One day as I was worshipping, I heard the Lord whisper one word: ‘impressed’. In that moment, God conveyed a life-time of attitudes. In that one word, God convicted me of something rooted deep within that had to change immediately.
From early on in my Christian walk, I had a strong sense of the call of God on my life. I received several significant prophecies that confirmed that The Lord wanted to use me. I was hungry for ministry.
But wrapped up in that yearning to lead was a desire for prominence. Every word that alluded to fame or success excited me. There is no doubt that I was desperate to please God but I also lavished the thought of the limelight.
When God said ‘impressed’ to me, I instantly understood. I was impressed by mighty ministries, I was impressed by jumped-up job titles, I was impressed by important people, I was impressed by big congregations, I was impressed by powerful anointings. I was even impressed by the call of God on my own life.
As I fell to my knees, I repented. Romans 12:16 says,”Do not set your your mind on high things but associate with the humble”. My mind was focused on high things. I needed a system re-set.
Scripture instructs us not to think of ourselves more highly than we ought but instead to be sober-minded. I thought that my gifts and call made me a bit more important than other people. How wrong I was.
Being impressed can be dangerous. It can cause us to focus on the the wrong things. We should not put people or positions on pedestals. It is important to honour leaders but only Jesus deserves adoration. If we treat ministers like stars, we can make it hard for them to walk in humility.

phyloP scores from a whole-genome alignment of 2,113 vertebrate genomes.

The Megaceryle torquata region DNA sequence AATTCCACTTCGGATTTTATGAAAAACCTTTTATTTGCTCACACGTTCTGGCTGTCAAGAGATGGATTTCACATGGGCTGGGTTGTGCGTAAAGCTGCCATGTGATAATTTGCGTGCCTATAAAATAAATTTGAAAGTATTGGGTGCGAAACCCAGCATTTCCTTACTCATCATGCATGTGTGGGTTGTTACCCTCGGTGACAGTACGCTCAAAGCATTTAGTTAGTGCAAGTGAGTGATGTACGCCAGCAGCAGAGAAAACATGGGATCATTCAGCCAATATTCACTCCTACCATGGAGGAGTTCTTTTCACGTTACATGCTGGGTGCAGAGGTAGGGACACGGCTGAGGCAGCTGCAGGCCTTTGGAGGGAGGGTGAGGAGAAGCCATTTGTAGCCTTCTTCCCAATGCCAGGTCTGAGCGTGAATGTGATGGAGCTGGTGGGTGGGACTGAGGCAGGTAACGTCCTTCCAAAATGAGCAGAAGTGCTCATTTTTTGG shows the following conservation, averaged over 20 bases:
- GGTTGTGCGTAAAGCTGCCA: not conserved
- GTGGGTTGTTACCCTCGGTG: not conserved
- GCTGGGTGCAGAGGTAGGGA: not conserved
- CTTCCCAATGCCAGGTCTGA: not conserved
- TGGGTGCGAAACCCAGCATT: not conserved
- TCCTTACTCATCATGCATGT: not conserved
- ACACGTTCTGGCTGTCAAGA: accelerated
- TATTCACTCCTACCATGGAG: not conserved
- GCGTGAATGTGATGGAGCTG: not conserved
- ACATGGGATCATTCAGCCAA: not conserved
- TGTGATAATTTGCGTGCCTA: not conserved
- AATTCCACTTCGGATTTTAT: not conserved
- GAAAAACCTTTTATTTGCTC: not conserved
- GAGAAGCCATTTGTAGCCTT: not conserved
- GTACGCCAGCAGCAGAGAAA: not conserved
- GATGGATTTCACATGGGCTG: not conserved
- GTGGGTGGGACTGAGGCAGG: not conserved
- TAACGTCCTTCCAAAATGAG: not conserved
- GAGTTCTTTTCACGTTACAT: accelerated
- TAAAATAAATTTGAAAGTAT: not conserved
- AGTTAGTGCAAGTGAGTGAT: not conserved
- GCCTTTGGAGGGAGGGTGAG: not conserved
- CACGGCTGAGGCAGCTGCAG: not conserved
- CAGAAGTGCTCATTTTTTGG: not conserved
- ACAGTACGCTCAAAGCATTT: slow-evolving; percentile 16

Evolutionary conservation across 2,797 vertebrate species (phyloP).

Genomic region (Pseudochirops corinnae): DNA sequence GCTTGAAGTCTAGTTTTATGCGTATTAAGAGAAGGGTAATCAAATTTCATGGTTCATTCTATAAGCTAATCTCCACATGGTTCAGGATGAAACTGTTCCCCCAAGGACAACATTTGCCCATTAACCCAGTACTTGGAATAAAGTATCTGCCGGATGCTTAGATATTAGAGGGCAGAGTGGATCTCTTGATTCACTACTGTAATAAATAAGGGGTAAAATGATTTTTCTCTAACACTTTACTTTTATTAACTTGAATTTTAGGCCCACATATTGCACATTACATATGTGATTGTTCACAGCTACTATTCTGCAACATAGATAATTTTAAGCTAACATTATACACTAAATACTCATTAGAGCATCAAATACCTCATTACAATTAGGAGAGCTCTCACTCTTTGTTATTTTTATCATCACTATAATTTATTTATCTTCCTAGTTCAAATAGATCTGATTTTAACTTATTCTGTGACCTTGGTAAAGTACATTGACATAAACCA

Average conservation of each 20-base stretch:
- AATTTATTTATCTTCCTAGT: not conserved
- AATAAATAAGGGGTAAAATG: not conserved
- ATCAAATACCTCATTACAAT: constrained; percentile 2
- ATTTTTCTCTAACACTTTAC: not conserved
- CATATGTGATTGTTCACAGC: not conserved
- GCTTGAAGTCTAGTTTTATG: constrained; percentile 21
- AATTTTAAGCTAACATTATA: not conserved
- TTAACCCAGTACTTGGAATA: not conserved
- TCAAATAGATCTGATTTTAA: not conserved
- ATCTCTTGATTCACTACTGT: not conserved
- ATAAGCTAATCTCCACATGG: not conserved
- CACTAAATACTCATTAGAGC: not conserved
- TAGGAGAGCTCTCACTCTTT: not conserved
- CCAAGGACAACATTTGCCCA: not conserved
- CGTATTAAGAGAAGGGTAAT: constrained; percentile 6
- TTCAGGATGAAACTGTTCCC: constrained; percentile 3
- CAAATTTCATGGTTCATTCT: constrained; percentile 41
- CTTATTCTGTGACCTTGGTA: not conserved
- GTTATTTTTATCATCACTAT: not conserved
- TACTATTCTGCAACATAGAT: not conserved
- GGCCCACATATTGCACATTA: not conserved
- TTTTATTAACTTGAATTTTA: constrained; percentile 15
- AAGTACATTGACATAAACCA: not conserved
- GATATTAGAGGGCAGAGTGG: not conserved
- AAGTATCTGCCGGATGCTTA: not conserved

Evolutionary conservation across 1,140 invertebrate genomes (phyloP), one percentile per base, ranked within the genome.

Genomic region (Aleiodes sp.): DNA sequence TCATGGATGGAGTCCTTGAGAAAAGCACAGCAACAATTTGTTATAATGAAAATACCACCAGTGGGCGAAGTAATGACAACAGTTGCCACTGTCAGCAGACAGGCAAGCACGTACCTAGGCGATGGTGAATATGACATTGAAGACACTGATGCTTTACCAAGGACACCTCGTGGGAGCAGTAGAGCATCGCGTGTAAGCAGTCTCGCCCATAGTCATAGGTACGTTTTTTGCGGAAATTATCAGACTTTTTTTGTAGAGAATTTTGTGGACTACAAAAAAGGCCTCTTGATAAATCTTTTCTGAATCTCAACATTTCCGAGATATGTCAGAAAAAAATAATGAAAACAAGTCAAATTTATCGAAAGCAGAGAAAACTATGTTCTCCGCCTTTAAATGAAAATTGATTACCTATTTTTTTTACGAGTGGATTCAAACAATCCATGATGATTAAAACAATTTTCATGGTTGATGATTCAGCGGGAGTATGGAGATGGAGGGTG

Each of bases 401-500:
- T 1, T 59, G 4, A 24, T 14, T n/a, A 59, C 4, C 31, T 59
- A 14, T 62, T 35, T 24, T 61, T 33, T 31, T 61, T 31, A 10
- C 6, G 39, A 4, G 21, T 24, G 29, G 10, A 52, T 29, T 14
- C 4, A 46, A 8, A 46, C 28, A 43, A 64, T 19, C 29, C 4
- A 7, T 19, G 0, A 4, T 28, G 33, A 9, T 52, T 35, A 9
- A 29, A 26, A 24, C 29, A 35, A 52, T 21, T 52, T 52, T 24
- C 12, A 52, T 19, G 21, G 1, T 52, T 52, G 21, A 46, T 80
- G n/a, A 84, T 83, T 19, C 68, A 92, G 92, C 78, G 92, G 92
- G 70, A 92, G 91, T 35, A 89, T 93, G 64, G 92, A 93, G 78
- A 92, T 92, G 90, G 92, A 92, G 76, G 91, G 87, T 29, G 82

Star or servant?
Hezekiah was one of Israel’s best kings. He loved The Lord, served Him with all his might and did what was right in His sight. At the same time, he had a weakness.
Towards the end of his reign, he received a very special visitor. Remember, Israel was a tiny nation so when the son of the Babylonian king came to visit him, he was blown away.
The Bible says that he was very attentive to the royal party. Perhaps he was thinking, “Wow, one of the most powerful people in the world has come to see me… I must make a good impression!”
You see when we are impressed, we often want to make a good impression in return. We want people to think well of us. We become preoccupied with the opinions of people.
It is not just an Old Testament problem. Why do we name drop? Perhaps it is because we are enamoured when we meet someone special and we think it may dazzle others too.
King Hezekiah decided to show off his nation’s vast array of treasures to his highly esteemed guests. Surely they would be amazed that his country had such an exquisite collection gold, silver & armoury.
After the royal party left, God sent Isaiah to confront Hezekiah about what he had done. His desire to show off cost Israel everything.
A better way
When we hear about the good things that God wants to do in us and through us, let us remember we are just His vessels.
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